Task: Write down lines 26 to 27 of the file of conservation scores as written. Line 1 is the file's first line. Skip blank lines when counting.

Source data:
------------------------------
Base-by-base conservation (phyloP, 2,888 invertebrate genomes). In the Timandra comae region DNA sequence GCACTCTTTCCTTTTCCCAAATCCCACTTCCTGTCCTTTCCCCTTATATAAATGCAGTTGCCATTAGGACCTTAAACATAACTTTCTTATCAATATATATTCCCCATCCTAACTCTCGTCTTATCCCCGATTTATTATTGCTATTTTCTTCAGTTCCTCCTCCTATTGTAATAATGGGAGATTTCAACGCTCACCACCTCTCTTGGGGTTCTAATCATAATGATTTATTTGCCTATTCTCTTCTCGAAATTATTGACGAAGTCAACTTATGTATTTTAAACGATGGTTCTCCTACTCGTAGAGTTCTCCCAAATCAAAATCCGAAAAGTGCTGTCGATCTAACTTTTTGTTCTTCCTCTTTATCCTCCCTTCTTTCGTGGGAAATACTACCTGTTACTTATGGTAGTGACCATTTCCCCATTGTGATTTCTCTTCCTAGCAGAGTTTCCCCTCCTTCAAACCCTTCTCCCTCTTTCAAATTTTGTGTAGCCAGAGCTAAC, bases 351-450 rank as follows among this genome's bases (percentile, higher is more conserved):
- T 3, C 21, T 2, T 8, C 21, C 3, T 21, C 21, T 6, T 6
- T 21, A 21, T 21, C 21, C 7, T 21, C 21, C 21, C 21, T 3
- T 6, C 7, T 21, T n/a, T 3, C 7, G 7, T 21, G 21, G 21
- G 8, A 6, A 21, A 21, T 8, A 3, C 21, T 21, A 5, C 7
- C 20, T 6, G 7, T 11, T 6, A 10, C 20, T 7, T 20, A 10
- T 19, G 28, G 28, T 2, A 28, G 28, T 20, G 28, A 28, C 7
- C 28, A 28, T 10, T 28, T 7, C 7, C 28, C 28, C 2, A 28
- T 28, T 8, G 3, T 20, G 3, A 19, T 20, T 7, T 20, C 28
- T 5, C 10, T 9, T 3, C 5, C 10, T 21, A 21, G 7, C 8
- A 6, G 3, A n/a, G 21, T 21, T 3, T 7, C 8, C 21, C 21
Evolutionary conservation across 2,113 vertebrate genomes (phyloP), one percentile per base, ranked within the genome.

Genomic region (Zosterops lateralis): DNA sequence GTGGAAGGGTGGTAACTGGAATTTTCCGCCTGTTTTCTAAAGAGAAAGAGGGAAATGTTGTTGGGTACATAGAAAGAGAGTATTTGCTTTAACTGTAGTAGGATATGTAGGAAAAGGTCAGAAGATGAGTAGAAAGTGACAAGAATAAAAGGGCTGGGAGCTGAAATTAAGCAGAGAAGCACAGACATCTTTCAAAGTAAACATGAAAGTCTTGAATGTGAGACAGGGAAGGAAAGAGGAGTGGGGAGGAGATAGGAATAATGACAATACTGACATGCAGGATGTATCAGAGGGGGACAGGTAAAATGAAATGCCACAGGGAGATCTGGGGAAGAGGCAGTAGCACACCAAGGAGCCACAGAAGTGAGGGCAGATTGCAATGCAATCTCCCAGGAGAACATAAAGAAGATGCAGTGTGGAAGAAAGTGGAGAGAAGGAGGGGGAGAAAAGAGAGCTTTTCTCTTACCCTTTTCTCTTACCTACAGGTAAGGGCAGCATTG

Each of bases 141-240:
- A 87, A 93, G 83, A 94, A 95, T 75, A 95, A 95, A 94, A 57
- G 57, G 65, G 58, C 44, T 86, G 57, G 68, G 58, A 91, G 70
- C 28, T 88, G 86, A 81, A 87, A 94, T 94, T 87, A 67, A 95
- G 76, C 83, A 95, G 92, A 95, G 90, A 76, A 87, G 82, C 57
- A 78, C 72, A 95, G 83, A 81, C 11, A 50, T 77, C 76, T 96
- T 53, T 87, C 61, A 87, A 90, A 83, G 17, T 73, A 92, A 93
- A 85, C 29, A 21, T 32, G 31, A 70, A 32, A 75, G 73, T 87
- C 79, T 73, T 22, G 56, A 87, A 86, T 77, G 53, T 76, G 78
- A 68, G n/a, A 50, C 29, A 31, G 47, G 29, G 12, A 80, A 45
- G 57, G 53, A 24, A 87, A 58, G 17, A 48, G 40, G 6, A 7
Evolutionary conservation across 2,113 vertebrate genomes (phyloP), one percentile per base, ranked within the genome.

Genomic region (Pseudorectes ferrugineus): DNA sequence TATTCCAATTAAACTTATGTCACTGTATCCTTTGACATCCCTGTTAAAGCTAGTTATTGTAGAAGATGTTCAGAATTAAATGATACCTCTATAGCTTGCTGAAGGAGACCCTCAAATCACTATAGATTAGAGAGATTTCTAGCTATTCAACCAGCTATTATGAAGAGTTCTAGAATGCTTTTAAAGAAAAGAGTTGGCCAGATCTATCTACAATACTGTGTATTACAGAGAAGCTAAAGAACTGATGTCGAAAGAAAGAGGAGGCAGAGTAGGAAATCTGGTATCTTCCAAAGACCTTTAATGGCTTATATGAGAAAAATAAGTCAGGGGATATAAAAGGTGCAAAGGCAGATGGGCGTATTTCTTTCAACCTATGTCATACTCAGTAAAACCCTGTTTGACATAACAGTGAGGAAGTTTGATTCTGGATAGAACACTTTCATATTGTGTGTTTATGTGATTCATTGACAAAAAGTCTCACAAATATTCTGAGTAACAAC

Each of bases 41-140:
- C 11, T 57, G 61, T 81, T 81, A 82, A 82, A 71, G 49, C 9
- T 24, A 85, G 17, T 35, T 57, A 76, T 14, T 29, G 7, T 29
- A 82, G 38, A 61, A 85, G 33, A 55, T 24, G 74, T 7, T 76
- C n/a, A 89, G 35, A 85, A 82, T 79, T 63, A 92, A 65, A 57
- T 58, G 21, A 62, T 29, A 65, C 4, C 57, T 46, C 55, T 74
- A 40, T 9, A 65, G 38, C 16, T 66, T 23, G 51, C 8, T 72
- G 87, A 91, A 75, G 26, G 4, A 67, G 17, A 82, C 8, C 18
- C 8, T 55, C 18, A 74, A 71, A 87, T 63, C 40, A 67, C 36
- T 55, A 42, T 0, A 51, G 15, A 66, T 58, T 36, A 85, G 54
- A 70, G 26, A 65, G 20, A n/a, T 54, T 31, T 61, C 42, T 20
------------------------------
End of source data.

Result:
Genomic region (Pseudorectes ferrugineus): DNA sequence TATTCCAATTAAACTTATGTCACTGTATCCTTTGACATCCCTGTTAAAGCTAGTTATTGTAGAAGATGTTCAGAATTAAATGATACCTCTATAGCTTGCTGAAGGAGACCCTCAAATCACTATAGATTAGAGAGATTTCTAGCTATTCAACCAGCTATTATGAAGAGTTCTAGAATGCTTTTAAAGAAAAGAGTTGGCCAGATCTATCTACAATACTGTGTATTACAGAGAAGCTAAAGAACTGATGTCGAAAGAAAGAGGAGGCAGAGTAGGAAATCTGGTATCTTCCAAAGACCTTTAATGGCTTATATGAGAAAAATAAGTCAGGGGATATAAAAGGTGCAAAGGCAGATGGGCGTATTTCTTTCAACCTATGTCATACTCAGTAAAACCCTGTTTGACATAACAGTGAGGAAGTTTGATTCTGGATAGAACACTTTCATATTGTGTGTTTATGTGATTCATTGACAAAAAGTCTCACAAATATTCTGAGTAACAAC

Each of bases 41-140: